changing, tax collection, and obviously dealt with sacrifices.

But even this was a complex system. Sacrifices were not just killed
and burned. There was a hierarchy of sacrifice that determined what
happened to them, ranging from almost total burning to roasting and
eating for priests, and on down to ultimately selling much of the meat
in Jerusalem and the surrounding area.

So it was Temple, Supreme Court, police force, bank, Federal
Reserve, Wall Street, IRS, warehouse, slaughterhouse and meat
supplier and more all rolled into one.

And in Jesus’ time,1 this enormous, all-encompassing system worked
against the peasant laborers and for the priestly and other elites. The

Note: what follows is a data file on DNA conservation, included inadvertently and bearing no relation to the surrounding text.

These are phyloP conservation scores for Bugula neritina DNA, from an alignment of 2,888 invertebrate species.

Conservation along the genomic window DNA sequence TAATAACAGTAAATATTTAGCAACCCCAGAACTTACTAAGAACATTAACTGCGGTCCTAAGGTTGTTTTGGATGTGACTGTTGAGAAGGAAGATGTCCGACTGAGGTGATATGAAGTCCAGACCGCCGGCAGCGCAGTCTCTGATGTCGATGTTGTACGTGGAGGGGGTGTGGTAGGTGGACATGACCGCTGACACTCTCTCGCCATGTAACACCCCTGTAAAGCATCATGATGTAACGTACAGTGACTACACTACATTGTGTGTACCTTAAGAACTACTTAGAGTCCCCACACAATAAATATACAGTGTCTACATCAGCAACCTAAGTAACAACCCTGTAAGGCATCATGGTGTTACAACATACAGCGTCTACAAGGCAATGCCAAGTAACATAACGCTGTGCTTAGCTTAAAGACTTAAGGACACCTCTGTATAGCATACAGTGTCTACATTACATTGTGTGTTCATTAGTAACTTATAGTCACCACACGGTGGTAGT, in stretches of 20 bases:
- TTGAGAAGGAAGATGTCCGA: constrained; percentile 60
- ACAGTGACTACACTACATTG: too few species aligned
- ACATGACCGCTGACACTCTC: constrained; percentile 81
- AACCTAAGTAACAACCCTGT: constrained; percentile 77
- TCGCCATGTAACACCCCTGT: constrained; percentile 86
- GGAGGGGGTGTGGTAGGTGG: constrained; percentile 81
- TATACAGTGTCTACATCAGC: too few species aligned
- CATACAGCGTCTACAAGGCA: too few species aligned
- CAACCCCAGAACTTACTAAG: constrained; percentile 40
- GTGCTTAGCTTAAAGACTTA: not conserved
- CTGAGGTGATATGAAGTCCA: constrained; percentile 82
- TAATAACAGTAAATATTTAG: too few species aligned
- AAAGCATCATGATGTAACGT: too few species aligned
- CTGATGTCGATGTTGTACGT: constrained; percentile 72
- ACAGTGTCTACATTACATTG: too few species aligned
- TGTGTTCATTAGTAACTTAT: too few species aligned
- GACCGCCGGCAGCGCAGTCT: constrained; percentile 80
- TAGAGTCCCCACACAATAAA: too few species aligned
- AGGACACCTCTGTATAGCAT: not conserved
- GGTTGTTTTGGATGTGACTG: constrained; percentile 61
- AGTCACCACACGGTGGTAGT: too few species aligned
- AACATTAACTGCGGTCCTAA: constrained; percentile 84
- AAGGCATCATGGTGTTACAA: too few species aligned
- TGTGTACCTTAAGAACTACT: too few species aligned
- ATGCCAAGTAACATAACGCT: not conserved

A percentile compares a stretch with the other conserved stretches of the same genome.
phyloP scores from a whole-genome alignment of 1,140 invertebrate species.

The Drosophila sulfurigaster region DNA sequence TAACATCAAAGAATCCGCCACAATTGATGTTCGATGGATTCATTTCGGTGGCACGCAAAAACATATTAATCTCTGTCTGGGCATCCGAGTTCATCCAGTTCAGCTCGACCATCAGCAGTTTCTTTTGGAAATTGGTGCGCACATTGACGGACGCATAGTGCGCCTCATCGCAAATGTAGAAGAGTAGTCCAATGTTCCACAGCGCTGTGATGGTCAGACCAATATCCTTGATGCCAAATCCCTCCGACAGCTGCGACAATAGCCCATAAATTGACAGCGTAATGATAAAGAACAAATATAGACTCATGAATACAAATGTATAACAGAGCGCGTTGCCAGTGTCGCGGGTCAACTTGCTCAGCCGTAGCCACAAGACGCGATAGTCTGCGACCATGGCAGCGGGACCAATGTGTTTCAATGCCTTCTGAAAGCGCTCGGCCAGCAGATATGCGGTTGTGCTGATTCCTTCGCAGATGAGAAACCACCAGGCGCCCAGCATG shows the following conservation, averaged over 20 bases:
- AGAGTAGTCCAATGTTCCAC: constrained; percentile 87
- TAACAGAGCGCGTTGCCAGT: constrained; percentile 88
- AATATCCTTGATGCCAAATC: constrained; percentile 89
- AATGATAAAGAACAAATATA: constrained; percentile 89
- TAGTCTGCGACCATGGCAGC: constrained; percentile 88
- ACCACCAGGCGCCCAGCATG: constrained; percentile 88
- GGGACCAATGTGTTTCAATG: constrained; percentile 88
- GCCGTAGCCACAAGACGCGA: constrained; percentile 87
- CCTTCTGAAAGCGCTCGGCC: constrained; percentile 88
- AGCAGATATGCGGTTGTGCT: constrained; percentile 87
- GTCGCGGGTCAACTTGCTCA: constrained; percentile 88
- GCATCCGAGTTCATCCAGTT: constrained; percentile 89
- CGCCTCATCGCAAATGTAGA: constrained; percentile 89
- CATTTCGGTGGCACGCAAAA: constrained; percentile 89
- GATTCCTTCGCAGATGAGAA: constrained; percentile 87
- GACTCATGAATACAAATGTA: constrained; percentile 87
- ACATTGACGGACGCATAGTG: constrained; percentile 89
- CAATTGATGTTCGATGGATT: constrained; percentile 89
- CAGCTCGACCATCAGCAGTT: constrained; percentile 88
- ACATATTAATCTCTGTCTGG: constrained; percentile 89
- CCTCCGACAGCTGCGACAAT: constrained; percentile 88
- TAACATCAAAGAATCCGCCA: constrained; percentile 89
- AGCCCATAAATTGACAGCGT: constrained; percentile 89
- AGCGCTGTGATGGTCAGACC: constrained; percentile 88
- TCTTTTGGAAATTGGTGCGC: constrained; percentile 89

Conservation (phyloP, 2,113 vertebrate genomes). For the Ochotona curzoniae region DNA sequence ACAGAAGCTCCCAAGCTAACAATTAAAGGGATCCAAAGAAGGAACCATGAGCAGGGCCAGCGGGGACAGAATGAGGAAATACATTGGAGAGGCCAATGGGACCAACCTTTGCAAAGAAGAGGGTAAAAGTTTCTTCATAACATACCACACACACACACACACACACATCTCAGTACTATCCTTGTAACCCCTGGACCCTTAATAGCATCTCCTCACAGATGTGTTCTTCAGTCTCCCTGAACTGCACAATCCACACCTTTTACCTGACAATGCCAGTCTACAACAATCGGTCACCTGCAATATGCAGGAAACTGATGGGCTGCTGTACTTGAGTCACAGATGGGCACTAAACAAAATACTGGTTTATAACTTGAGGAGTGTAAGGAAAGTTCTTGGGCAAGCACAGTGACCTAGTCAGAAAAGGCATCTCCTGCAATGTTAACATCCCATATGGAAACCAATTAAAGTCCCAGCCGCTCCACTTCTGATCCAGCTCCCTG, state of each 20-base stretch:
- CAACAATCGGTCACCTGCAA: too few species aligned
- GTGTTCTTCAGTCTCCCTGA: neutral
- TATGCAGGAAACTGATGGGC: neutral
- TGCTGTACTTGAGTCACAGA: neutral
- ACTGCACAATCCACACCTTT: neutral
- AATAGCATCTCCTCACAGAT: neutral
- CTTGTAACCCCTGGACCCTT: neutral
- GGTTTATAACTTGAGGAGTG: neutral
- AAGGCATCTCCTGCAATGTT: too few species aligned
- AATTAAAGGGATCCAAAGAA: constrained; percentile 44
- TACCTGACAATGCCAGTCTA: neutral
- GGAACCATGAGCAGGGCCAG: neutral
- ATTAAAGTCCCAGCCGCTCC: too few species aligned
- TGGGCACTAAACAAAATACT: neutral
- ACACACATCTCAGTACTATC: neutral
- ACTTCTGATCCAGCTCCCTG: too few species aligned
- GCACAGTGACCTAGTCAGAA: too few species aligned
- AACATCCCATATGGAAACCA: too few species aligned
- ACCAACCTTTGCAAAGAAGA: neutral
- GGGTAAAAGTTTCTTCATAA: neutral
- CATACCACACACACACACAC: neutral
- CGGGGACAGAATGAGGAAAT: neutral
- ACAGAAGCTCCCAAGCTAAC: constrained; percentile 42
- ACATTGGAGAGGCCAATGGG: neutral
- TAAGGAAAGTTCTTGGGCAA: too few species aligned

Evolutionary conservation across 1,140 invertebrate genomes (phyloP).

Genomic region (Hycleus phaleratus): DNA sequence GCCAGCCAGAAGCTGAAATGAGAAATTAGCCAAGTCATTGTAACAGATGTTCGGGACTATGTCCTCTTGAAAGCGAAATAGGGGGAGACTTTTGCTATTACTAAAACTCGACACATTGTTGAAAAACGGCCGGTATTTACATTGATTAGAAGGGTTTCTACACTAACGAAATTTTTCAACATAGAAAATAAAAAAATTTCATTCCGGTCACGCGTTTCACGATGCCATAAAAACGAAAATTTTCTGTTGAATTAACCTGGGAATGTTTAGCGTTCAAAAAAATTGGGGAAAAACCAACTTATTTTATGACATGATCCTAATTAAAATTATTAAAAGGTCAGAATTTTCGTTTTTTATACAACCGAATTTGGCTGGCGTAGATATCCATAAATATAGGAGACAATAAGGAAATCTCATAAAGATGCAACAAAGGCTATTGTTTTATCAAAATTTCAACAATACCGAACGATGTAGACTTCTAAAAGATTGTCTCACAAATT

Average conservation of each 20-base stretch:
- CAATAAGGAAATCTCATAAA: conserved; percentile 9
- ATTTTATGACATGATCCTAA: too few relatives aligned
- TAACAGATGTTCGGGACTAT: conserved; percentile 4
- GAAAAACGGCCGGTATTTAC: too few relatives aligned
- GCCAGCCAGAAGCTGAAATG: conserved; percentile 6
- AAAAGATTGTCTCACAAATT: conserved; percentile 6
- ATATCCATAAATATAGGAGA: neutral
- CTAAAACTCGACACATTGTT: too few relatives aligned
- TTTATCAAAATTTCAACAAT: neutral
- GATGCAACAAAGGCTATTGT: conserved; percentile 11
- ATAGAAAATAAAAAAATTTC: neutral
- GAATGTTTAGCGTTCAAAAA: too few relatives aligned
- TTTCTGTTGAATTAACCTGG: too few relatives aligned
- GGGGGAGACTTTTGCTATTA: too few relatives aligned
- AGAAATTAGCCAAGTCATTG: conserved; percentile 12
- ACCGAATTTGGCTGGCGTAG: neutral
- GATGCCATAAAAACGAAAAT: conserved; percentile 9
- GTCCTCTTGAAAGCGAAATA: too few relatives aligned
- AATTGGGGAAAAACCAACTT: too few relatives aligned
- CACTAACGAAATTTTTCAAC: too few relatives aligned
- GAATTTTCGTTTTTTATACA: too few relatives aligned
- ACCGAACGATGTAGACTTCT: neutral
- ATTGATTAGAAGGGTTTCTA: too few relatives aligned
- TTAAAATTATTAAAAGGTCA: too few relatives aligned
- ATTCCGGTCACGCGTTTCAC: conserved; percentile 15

people tithed, of course, and this wasn’t optional. They didn’t pledge
what they thought they could afford. It was ten percent. Period.
Sacrifices were also expected on a regular basis, and they were
expensive. Pilgrimages to Jerusalem were expected three times a year,
and these were also expensive. And if you sinned, or if you had a
baby, or for any number of other reasons, you might have extra
sacrifices. More money. Don’t forget about the high exchange rate of
the money changers in the Temple, and add all of this to local taxes
and to the oppressive Roman Imperial taxes, and you begin to see
how hard it was on most people who were subsistence farmers and
the like.

It didn’t take long to get behind in all of this—to get underwater in
debt. And there were ways the Temple courts dealt with this debt,
including confiscating part of your herds or your crop in payment, or
parts of your land, or confiscating all of your land and changing